Project Name: Abolition Science: A Podcast Series
Grantees: Atasi Das, LaToya Strong
Discipline: Urban Education
Funding Cycle: 2017-2018
White Paper: Abolition Podcast White Paper_Final
About the Project
The Podcast/Radio Reporting and Storytelling training meets a need for an Urban Environmental Research Group that will help develop and enact a broader project exploring the possibilities of Abolition Science. Our broad proposed project aims to develop, through public discourse, a podcast series entitled “Abolition Science,” inspired by W.E.B. Du Bois’s “abolition-democracy” (Du Bois, 1898). The primary purpose of this project is to examine the possibilities of abolition science through public engagement with science, urban education, and social issues. In line with the tenets of abolition democracy, the goal of the podcast series will be to disrupt, interrogate, and deconstruct existing notions of science and science education that perpetuate inequities while simultaneously reshaping and advancing the possibilities that an alternative approach to science and science education can play in society.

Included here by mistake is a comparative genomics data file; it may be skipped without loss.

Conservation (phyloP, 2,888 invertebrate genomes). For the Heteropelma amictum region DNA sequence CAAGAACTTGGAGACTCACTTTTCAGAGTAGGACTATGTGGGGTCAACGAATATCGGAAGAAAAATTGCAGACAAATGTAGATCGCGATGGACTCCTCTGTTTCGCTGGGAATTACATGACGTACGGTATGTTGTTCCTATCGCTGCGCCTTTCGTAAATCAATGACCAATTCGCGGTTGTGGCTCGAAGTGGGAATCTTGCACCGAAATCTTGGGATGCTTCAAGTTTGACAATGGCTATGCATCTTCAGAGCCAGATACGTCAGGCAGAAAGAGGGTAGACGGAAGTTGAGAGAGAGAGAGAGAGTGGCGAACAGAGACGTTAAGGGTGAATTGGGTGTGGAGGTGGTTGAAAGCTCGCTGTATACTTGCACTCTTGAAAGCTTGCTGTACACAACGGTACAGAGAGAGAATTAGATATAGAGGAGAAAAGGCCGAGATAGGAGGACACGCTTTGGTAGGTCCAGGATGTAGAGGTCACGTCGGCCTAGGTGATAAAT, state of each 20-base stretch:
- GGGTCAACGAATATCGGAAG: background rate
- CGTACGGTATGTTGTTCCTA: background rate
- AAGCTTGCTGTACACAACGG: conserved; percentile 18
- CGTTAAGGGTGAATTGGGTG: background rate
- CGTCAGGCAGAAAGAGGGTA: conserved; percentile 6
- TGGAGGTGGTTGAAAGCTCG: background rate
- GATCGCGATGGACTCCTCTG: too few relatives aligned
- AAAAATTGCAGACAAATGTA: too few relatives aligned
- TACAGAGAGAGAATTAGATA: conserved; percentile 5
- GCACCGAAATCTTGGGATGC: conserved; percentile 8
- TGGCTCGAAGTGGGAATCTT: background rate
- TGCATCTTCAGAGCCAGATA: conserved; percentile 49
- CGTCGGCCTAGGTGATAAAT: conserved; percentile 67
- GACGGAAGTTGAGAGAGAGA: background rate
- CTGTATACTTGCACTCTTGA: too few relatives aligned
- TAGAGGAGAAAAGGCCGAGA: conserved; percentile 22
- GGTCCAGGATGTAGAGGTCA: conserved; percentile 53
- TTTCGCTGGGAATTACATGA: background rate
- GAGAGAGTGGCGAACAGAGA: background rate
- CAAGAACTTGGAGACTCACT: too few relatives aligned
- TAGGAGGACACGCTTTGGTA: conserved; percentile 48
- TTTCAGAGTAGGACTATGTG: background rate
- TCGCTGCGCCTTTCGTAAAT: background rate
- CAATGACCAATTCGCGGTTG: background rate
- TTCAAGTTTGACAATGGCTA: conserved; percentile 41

As an outcome of this training, we aim to develop a blueprint for a podcast series to explore the possibilities of an abolition science theory and practice through public engagement. The training we hope to participate in would help us specifically to think through the process of developing such a series to reach a large audience. Our proposed podcast series will be geared toward a broad audience to connect various conversations and experiences occurring in different places and spaces. A possible podcast episode theme would be reclaiming knowledge and creativity, and would include diverse voices such as Abenaki basket-maker and educator Judy Dow on reclaiming indigenous ways of knowing. Other episodes would feature educators who repurpose materials for classroom projects, New York City subway dancers who use the subway trains as a stage, and Jennifer Stoops from our team, who researches sustainability and making. Potential questions to guide the session would be: “Who creates?” “Who controls forms of knowledge and production?” “For whose benefit?” “What is making?” “Is the maker movement new?” “What does making look like on the margins?” Thus, our podcast series aspires to bring different stakeholders, who use different tactics and approaches, into the same room to collaboratively think and share a dialogue about the issue at hand.